Continue reading @ Dr. David J. Leonard: When Sorry Isn’t Enough: Blackface and the Duke Problem.

NewBlackMan: ‘Affirmative Action,’ ‘Black’ GPAs and the Discourse(s) of Black Intellectual Inferiority

‘Affirmative Action,’ ‘Black’ GPAs and the Discourse(s) of Black Intellectual Inferiority

by David J. Leonard | NewBlackMan

The racial culture wars (i.e. the demonization of black students) are once again raging on college campuses. A recent study authored by Peter Arcidiacono, Ken Spenner, and Esteban M. Aucejo concludes that African American students are less qualified and academically prepared to succeed at Duke University. “What Happens After Enrollment? An Analysis of the Time Path of Racial Differences in GPA and Major Choice” cites evidence of African Americans switching from science (STEM) majors to easier liberal arts majors as evidence for a lack of preparation.

According to a group of Duke Alumni, “The study opens with a bold statement that affirmative action admissions in higher education allow for the college admission of minority students who have ‘weak’ preparation for college-level work. This implies that students of color are not as intelligent or prepared as their white counterparts.” The study is thus not simply an assault on affirmative action and the struggle for diversity on college campuses, but an effort to reassert notions of white superiority. “What many people of color discovered upon entering those previously closed corridors was not white superiority but, for the most part, white mediocrity. Now, to preserve such a system, what is often brought up is the mediocrity of blacks and other groups of color who enter,” writes Lewis Gordon. “What is not brought up, however, is the group of blacks and brown people who were excluded on the basis of their excellence. The prevailing view in predominantly white institutions about such candidates is fear of whether such candidates are ‘controllable.’” Leaving readers with the conclusion that blacks are not controllable (and thus not desirable), the study has dangerous implications.

In relying on and working from a series of stereotypes and accepted narratives, the study fails to answer a number of questions that points to both its deficiencies and its danger:

How does the study define blackness; does it differentiate between first generation African immigrants or students whose family have been in the United States? Does it account for class differences? In talking about SAT courses, and preparation, how does it account for educational inequalities, such as differential resources, access to SAT preparation courses, and the availability of advanced placement courses and countless other examples that point to the ways in which racism produce an uneven playing field?

How does the study account for extracurricular activities, demands of work, student involvement, and engagement with the community? Are there differences between different disciplines? How does it account for the ways that the demands of life, and the potential involvement of students as organizers, community leaders, athletes, artists, and active citizens differs between the sciences and the liberal arts, and the potential impact on grades? How does it explain high rate of entry for black students in STEM majors and how does it account for high exit rates?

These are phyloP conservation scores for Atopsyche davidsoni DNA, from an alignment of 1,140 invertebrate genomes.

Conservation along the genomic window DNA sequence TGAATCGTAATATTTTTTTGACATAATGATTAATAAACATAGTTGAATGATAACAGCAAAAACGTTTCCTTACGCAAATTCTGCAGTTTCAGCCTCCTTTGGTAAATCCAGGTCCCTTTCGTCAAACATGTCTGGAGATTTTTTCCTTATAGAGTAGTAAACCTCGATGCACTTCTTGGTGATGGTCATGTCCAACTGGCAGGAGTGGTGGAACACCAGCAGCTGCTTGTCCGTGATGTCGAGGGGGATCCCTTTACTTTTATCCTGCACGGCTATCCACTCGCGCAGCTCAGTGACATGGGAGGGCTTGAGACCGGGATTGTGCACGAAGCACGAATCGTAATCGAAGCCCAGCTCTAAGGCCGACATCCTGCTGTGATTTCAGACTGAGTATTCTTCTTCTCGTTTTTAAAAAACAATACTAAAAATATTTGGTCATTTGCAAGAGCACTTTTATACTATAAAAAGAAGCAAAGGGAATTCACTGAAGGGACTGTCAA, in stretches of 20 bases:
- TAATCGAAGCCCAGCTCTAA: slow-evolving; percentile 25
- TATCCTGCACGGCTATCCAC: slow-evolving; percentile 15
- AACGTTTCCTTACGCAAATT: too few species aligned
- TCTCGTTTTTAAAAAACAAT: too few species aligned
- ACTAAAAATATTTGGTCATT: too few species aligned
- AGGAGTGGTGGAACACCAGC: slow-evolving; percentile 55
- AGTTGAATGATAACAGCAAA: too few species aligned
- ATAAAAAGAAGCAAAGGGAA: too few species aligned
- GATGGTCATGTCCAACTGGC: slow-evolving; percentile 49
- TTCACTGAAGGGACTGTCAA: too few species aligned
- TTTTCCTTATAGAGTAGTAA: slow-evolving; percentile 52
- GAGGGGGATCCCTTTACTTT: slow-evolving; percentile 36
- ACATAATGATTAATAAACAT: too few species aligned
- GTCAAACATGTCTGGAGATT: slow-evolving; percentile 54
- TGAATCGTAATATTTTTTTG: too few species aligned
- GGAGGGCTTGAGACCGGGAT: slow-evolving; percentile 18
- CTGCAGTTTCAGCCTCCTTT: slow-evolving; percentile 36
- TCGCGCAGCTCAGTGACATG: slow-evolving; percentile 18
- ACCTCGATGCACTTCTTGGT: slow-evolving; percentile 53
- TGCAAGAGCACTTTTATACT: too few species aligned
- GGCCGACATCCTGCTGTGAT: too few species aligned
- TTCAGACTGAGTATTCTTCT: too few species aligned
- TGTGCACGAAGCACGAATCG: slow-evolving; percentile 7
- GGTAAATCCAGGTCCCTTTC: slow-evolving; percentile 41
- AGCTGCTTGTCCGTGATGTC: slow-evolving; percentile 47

In failing to actually talk with students and learn from their experiences, in an effort to understand how the institutions and higher education is potentially failing, the authors instead explain once again put the onus back on black students. Offering a narrative that focuses on “qualifications,” “work ethic,” educational unpreparedness, the authors not only deploy a dominant white racial frame that consistently images whites as superior and deserving, and blacks as inferior and therefore undeserving, but erases the meaningful ways that racism and white privilege operate in contemporary society

The study works from a premise that sciences are harder, demand more study time, and are more demanding; the evidence provided for each of these claims is lower grades amongst students despite greater academic preparation. The authors argue at great lengths – “and perhaps related to the differences in grading practices, students are working harder in natural science and economics classes and perceive these classes to be more challenging than classes in the humanities and social sciences”—that African American students are fleeing from harder classes and majors because they cannot handle them. Without any evidence, such claims should give pause on a number of levels. The assumptions here are extensive as the authors provide little evidence that these classes are harder or more demanding; the authors merely recycle the assumptions that Schwarz Reflection Principle and Heisenberg Uncertainty Principle are far more challenging to students than understanding the use of metaphors by Shakespeare and Ellison, analyzing Ferdinand de Saussure’s idea of signifier and signified within The Matrix, or applying the theories of Karl Marx, Max Weber and Walter Rodney to globalization.

Continue reading @ NewBlackMan: ‘Affirmative Action,’ ‘Black’ GPAs and the Discourse(s) of Black Intellectual Inferiority.